Hider (2012) writes that metadata sources come from a variety of people such as resource creators, publishers and information professionals who are specifically trained to enter the correct data. Hider advocates that the quality and standard of metadata is crucial to its distribution as it can make a critical difference to information retrieval. The quality of metadata is based on the principles of functionality, comprehensiveness, accuracy, clarity, consistency and vocabulary and authority control. Companies like SCIS, establish quality control processes to ensure that metadata is checked when records are being created (Chadwick, 2015).

The standardisation of metadata means that it can be used by different information retrieval systems and therefore by different libraries. Significantly, once that metadata has been created, it needs only be done once by information professionals and stored in a centralised place to be accessed again. It is interesting to note that libraries have now begun to share their records with internet search companies in order for their catalogues to be easily accessed across the web (Hider, 2012, p. 98). There are a multitude of metadata standards which are specific to a particular context such as museum archiving, book publishing and E-research and still the purpose of each, is effective and efficient retrieval of a resource by the end user – based on the first principle as stated by the International Federation of Library Associations and Institutions (IFLA) which is “the convenience of the user” (2009, p. 2).

In conclusion, this discussion has examined the key concepts and principles in information resource description by outlining a brief history of FRBR, a conceptual framework upon which RDA, a standard for descriptive cataloguing and SCIS, the major database of library catalogues in Australian libraries. It is important for a TL to understand what information organisation is and why it is necessary for information agencies to organise information because as the person who is responsible for accessioning, it is valuable knowledge in making informed decisions about how to organise print and digital resources to best suit the end user. The quality and standards of metadata contribute significantly to the role of a library catalogue in providing the end user with information effectively and efficiently.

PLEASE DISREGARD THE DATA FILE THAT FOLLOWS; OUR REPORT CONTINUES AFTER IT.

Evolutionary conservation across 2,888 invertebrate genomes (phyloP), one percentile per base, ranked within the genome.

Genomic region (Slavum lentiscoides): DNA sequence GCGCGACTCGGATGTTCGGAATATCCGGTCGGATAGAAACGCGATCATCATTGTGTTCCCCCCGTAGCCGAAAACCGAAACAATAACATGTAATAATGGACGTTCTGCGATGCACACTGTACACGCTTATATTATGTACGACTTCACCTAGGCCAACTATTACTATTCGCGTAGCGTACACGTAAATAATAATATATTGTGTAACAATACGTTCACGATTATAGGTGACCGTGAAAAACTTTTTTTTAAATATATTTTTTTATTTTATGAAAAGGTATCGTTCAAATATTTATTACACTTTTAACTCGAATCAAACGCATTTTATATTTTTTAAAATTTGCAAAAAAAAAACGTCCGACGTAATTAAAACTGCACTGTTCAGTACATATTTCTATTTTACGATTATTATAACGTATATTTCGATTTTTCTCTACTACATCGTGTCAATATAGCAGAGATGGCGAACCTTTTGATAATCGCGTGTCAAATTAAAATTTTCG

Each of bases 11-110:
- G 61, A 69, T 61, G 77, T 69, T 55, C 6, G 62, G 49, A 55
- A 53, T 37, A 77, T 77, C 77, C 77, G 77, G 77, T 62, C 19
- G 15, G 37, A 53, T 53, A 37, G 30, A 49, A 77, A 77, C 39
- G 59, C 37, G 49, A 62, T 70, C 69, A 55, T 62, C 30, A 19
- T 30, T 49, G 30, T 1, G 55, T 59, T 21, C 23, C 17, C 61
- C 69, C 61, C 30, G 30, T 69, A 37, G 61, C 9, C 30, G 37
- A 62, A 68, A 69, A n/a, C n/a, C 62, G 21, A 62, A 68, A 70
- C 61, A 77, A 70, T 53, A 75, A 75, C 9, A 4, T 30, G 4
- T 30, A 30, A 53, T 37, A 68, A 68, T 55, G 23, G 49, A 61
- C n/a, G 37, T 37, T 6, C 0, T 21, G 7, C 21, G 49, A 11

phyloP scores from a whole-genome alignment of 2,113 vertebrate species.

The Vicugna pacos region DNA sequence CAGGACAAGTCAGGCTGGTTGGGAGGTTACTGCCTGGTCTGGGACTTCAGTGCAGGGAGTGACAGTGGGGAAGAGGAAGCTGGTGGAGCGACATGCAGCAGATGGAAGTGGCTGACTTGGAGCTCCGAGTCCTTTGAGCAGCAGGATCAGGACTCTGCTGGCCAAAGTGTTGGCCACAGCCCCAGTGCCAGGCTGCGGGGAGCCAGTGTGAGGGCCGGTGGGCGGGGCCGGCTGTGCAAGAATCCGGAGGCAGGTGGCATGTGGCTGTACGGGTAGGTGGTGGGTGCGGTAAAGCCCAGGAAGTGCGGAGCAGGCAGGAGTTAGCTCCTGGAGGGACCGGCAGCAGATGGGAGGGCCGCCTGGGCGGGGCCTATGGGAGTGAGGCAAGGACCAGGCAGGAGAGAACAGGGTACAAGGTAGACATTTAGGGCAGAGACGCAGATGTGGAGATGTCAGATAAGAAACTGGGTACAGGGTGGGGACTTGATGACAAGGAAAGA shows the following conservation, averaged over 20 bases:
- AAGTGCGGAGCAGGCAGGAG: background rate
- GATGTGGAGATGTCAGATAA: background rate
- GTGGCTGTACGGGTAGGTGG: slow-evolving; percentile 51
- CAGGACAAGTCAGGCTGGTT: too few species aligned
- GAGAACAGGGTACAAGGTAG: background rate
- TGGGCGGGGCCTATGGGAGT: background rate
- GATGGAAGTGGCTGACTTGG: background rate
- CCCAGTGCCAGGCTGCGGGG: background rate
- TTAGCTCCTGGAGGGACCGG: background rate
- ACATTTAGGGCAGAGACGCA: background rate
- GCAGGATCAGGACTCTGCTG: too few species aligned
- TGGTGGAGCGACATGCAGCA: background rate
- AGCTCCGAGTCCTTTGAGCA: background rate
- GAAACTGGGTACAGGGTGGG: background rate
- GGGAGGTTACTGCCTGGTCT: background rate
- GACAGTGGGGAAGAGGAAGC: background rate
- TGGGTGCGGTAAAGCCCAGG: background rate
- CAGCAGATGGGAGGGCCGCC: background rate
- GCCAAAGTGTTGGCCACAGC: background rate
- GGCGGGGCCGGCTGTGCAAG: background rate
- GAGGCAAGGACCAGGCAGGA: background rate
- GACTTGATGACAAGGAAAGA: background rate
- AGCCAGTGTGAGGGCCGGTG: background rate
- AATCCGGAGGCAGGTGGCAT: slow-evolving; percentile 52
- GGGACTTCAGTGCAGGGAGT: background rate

Australian Library and Information Association (ALIA). (2014). The library and information sector: Core knowledge, skills and attributes [Website]. Retrieved from

Beilharz, R. (2012). RDA new cataloguing rules. Connections, 83. Retrieved from

Bowman, J. (2003). Essential Cataloguing. London: Facet Publishing.

Chadwick, B. (2015). SCIS is more. Connections, 92. Retrieved from

Chowdhury, G. G. (2010). Introduction to modern information retrieval (3rd ed.). London: Facet Publishing.

Education Services Australia (ESA). (2013). About SCIS. In Schools Catalogue Information Service. Retrieved from

Haynes, D. (2004). Metadata for information management and retrieval. London: Facet Publishing.

Hart, A. (2010). The RDA primer: A guide for the occasional cataloguer. Santa Barbara, California: Linworth.

Hider, P. (2012). Information resource description: Creating and managing metadata. London: Facet Publishing.

International Federation of Library Associations and Institutions (IFLA). (2009). Statement of international cataloguing principles [Statement]. Retrieved from

Joint Steering Committee for development of RDA. (2010). RDA: Resource Description and Access [Archived Website]. Retrieved from

Oliver, C. (2010). Introducing RDA: A guide to the basics. Chicago: American Library Association.

RDA (Resource Description and Access) Joint Steering Committee. RDA Toolkit [Website]. (2010). Retrieved August 20, 2016, from

Welsh, A. & Batley, S. (2012). Practical cataloguing: AACR, RDA and MARC 21. London: Facet Publishing.

Leave a comment

Filed under ETL505